5.  Do not allow the dog free “run” of the house when you are gone; this places a heavy emotional burden to “protect” on the dog, and might increase stress (which accounts for excessive barking!) Put the dog in a protected space (kitchen, well ventilated and spacious laundry area,  etc., NOT the basement or the garage).  Keep “special” toys there the dog doesn’t have at any other time, like a “kong” with a ½ teaspoon of peanut butter, a Buster Cube which holds a portion of the dog's daily food and which the dog will roll around to obtain it, a squeaky toy, etc. The dog will begin to anticipate this treat and associate it with your leaving the house.  Leave a radio playing (on soft music or calm talk shows) and a light on when you are not home, and if possible move your answering machine (at full volume) into the room with the dog and leave your dog "messages" during the day.

Dogs that have been rehomed often develop separation anxiety; dogs that have been heavily bonded to a person that is then “lost” (not seen again for whatever reason) can suffer serious anxiety at the leave taking of the “new” human caregiver; dogs that have moved with their human family to a totally foreign environment are emotionally “lost” and may develop separation problems.  Some dogs are generally anxious or high strung and have a greater tendency toward emotional distress.  Ask your veterinarian if your dog may benefit from a course of medication while you are using behavior modification to change his/her separation related problem behaviors.

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A dog this size can do an enormous amount of damage and this will absolutely worsen without immediate intervention.  

Canine Behavior

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Jill Connor, Ph.D.


I have spent my entire professional life rehabilitating the behavior of the domestic dog and I can answer any question regarding any behavior problem in any breed dog. I have answered more than 5,000 QUESTIONS on this site in the past (almost) eight years. If you are a caring, committed owner and need advice, I'm here for you. I am personally acquainted with my colleagues (Turid Rugaas, Ian Dunbar, etc.) who were members of an elite group in EGroups that I founded: K9Shrinks. THERE ARE NO QUICK FIXES for serious behavioral issues; not only is it unprofessional to offer same, it is also unethical. IF I ASK YOU SUBSEQUENT QUESTIONS, I NEED YOU TO INTERACT WITH ME. More information equals more credible answers and a more successful outcome. If you want ANSWERS THAT WORK, participate in any way I request. I'm quite committed to working on this site for YOUR benefit and the benefit of YOUR DOG. Help me in any way you can.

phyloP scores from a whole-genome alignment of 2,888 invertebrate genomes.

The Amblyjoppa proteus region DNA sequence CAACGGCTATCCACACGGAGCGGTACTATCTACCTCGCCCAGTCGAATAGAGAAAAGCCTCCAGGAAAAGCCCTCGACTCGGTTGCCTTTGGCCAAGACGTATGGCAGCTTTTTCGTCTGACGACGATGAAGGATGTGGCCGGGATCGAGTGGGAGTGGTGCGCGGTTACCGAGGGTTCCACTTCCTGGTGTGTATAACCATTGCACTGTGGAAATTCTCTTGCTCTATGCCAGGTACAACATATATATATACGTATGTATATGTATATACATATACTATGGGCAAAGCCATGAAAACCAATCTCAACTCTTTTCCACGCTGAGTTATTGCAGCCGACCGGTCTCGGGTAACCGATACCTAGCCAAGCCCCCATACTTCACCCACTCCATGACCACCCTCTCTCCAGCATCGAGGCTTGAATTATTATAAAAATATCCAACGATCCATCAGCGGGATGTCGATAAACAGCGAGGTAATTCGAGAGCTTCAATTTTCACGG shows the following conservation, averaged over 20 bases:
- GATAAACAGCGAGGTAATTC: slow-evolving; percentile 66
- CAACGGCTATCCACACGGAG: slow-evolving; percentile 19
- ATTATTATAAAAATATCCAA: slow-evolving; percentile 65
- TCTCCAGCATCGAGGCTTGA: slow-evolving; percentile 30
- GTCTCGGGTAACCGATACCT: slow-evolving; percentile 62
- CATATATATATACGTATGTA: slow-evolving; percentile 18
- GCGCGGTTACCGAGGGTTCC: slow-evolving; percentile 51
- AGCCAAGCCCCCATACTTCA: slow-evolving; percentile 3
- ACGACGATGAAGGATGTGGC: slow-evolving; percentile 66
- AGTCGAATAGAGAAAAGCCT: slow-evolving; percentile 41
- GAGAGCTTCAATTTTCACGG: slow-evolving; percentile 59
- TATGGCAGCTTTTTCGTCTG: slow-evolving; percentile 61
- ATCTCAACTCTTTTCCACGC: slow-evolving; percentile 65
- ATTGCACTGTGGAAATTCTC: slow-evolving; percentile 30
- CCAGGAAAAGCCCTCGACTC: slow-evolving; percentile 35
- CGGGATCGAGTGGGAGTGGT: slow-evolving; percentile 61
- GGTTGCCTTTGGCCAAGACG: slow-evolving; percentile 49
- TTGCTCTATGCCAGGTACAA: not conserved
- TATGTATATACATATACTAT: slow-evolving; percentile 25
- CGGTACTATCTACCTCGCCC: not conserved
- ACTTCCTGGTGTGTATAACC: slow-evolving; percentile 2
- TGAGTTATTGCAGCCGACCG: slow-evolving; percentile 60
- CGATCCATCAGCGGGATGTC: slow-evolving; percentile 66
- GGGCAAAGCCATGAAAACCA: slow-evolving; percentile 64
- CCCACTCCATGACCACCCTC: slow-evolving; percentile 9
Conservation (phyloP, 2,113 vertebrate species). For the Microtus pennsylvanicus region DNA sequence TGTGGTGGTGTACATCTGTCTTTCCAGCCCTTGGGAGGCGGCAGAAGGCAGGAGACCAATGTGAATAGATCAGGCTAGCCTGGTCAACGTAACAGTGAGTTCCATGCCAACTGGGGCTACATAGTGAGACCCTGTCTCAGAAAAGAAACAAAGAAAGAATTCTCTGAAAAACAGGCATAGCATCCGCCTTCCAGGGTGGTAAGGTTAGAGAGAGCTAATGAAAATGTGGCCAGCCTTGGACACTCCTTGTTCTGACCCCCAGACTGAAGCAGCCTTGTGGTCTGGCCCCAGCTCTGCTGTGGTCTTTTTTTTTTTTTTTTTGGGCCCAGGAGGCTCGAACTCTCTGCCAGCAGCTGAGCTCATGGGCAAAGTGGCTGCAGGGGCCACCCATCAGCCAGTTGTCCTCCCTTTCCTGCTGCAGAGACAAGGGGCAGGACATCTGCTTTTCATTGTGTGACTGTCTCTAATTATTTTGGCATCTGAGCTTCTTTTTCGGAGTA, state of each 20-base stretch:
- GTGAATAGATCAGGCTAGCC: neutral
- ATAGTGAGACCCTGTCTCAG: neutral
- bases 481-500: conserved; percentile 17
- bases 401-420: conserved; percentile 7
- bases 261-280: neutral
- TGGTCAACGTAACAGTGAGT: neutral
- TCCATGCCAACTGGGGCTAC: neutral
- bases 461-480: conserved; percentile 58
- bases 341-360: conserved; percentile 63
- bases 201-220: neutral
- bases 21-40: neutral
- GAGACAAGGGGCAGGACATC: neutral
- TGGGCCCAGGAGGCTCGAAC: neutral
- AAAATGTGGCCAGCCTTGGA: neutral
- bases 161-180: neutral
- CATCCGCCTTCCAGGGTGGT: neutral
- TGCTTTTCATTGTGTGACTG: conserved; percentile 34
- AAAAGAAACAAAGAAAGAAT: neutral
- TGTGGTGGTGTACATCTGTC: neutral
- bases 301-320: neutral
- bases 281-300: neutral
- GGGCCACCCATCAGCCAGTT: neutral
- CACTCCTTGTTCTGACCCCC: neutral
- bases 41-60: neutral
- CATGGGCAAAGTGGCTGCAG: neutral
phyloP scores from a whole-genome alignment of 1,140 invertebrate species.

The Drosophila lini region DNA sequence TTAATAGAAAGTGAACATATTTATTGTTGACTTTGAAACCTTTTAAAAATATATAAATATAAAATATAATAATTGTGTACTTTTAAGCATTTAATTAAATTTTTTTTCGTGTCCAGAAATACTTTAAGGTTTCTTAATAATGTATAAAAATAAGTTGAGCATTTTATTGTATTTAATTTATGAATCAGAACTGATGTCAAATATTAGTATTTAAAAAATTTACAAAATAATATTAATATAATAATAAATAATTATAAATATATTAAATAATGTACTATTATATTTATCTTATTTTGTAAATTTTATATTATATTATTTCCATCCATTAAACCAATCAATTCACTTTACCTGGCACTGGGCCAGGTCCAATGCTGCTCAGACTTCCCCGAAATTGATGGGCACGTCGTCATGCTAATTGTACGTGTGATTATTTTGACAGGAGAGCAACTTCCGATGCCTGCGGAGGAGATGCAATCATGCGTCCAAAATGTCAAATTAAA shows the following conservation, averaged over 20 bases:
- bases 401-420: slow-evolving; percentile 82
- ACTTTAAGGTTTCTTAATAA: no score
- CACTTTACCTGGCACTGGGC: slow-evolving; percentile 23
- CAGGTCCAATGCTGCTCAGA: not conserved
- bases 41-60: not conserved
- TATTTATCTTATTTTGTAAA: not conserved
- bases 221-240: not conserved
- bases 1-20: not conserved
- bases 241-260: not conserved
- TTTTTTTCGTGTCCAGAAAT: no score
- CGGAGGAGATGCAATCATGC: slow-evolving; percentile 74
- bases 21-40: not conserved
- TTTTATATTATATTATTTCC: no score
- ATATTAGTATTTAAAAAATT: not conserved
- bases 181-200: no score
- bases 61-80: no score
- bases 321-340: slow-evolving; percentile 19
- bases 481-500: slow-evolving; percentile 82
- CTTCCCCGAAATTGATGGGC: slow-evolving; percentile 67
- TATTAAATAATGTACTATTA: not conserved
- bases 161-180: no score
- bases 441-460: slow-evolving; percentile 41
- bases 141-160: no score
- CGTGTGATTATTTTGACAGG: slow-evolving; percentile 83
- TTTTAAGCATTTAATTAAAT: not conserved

30 years of solving serious behavior problems in domestic dogs; expert in dog to human aggression; Internet columnist for for 5 years; former radio talk show host, WHPC.FM, Garden City, NY "Bite Back" (1995 through 2000). List owner, international animal behavior experts, Seminar leader: "Operant Conditioning and Learning"; "Aggression in The Domestic Dog"; "Solving Problem Behaviors" -- conducted for various training facilities on Long Island from 1993 through 2000. Former clinical director of "Behavioral Abnormalities" in conjunction with Mark Beckerman, DVM, Hempstead, New York.

Member, APDT (UK); Psychologists in Ethical Treatment with Animals

Harcourt Brace Learning Direct: "The Business of Dog Training" "The Fail Safe Dog: Brain Training, not Pain Training"

Ph.D., UC Berkeley

Past/Present Clients
Board of Directors: Northeast Dog Rescue Connection; The Dog Project; Sav-A-Dog Foundation; etc. Pro Bono counselor: Little Shelter Humane Society My practice is presently limited to forensics. I diagnose cause of dog bite, based upon testimony before the Court, for attorneys and insurance companies litigating dog bites, including fatal injuries. I also do pro bono work for bona fide rescue organizations, humane societies, et al, regarding such analysis in an effort to obtain release for dogs being held for death in municipal shelters in the US.